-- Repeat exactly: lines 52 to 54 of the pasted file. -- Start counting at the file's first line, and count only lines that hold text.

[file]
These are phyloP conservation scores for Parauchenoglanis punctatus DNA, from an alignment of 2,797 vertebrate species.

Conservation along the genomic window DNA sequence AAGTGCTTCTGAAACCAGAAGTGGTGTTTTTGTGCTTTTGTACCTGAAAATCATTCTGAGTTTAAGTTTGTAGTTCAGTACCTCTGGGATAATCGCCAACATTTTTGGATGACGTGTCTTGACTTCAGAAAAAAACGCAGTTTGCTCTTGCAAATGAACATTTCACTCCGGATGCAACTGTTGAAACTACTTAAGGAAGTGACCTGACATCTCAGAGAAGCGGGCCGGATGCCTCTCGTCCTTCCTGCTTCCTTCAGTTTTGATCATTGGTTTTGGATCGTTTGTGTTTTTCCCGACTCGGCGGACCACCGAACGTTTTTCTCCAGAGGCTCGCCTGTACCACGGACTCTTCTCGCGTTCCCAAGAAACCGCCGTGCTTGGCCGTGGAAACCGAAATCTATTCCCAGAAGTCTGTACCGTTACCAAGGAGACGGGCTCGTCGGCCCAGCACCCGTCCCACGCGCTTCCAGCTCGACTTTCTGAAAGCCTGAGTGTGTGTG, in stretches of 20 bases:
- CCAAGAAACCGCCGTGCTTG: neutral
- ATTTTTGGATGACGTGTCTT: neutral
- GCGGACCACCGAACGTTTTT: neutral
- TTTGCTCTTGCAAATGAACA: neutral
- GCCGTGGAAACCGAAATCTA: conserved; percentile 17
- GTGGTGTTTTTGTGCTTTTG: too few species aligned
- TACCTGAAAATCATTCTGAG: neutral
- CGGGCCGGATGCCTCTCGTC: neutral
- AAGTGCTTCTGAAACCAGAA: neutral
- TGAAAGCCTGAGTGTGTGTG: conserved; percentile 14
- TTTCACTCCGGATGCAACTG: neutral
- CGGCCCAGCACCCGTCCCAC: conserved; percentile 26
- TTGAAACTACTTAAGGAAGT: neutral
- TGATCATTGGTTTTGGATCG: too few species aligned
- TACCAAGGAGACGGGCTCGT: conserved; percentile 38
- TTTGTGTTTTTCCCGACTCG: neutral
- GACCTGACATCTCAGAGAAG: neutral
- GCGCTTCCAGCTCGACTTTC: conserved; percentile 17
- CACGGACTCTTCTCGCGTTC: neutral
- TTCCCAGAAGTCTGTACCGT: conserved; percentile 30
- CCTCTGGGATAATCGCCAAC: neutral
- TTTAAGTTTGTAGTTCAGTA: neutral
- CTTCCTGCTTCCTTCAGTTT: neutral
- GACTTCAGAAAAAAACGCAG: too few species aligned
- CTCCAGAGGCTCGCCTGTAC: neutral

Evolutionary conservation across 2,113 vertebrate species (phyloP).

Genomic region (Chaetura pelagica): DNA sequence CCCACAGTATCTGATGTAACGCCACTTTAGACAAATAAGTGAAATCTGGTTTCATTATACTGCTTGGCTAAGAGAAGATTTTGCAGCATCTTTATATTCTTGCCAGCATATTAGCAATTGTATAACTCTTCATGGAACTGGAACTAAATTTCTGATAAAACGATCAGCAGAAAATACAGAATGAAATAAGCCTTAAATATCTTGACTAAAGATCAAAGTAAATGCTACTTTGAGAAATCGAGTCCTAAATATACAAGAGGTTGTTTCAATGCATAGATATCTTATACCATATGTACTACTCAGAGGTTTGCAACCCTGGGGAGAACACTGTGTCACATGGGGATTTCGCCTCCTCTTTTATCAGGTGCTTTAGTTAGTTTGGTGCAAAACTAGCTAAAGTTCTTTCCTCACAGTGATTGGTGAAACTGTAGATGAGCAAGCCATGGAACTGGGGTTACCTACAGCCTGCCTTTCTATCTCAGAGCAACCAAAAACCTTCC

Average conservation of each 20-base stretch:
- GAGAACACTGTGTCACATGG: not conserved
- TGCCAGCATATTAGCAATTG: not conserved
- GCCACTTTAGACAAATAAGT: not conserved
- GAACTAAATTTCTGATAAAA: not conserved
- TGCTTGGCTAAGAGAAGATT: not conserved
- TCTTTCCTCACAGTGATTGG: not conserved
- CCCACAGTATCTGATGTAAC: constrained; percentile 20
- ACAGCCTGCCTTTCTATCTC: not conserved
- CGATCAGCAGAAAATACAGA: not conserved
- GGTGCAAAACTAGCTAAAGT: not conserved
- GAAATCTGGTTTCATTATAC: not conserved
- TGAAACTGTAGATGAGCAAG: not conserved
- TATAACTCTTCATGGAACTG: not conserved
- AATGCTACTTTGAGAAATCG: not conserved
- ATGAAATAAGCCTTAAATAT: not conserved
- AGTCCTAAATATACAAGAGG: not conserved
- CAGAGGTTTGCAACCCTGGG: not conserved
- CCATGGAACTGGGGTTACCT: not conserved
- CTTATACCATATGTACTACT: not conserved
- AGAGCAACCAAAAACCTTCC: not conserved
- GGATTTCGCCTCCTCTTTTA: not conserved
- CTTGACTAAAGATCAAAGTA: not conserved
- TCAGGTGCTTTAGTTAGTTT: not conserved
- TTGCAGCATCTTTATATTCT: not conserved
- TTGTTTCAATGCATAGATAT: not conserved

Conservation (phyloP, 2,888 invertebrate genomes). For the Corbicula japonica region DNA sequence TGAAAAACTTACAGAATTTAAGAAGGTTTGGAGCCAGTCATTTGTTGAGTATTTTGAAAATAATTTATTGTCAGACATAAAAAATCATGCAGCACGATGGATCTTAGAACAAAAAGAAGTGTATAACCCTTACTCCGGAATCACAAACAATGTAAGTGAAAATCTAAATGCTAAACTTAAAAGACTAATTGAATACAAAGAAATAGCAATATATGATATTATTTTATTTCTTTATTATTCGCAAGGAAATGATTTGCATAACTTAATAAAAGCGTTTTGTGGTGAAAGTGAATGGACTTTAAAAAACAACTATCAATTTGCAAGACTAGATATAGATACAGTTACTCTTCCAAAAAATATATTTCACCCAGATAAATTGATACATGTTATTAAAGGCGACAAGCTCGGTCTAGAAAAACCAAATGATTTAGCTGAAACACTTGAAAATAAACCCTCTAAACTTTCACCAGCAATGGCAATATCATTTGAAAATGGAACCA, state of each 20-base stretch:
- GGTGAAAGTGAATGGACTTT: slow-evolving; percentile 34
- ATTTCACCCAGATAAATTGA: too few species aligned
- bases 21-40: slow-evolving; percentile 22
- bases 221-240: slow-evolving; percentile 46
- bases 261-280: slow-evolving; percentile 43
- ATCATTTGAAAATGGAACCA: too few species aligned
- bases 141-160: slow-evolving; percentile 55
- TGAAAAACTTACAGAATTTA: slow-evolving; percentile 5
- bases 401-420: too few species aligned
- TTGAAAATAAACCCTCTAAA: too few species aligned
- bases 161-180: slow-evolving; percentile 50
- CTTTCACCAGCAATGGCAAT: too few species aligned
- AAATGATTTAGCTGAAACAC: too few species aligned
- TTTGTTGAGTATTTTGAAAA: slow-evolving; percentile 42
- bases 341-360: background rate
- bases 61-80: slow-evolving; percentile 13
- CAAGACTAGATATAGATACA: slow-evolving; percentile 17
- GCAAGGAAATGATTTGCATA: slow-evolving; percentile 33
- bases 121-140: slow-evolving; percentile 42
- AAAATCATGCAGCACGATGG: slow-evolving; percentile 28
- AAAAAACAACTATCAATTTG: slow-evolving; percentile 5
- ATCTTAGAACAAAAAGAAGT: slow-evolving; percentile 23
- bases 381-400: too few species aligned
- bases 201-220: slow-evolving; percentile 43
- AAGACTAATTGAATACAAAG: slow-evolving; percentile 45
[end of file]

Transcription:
- CTTGACTAAAGATCAAAGTA: not conserved
- TCAGGTGCTTTAGTTAGTTT: not conserved
- TTGCAGCATCTTTATATTCT: not conserved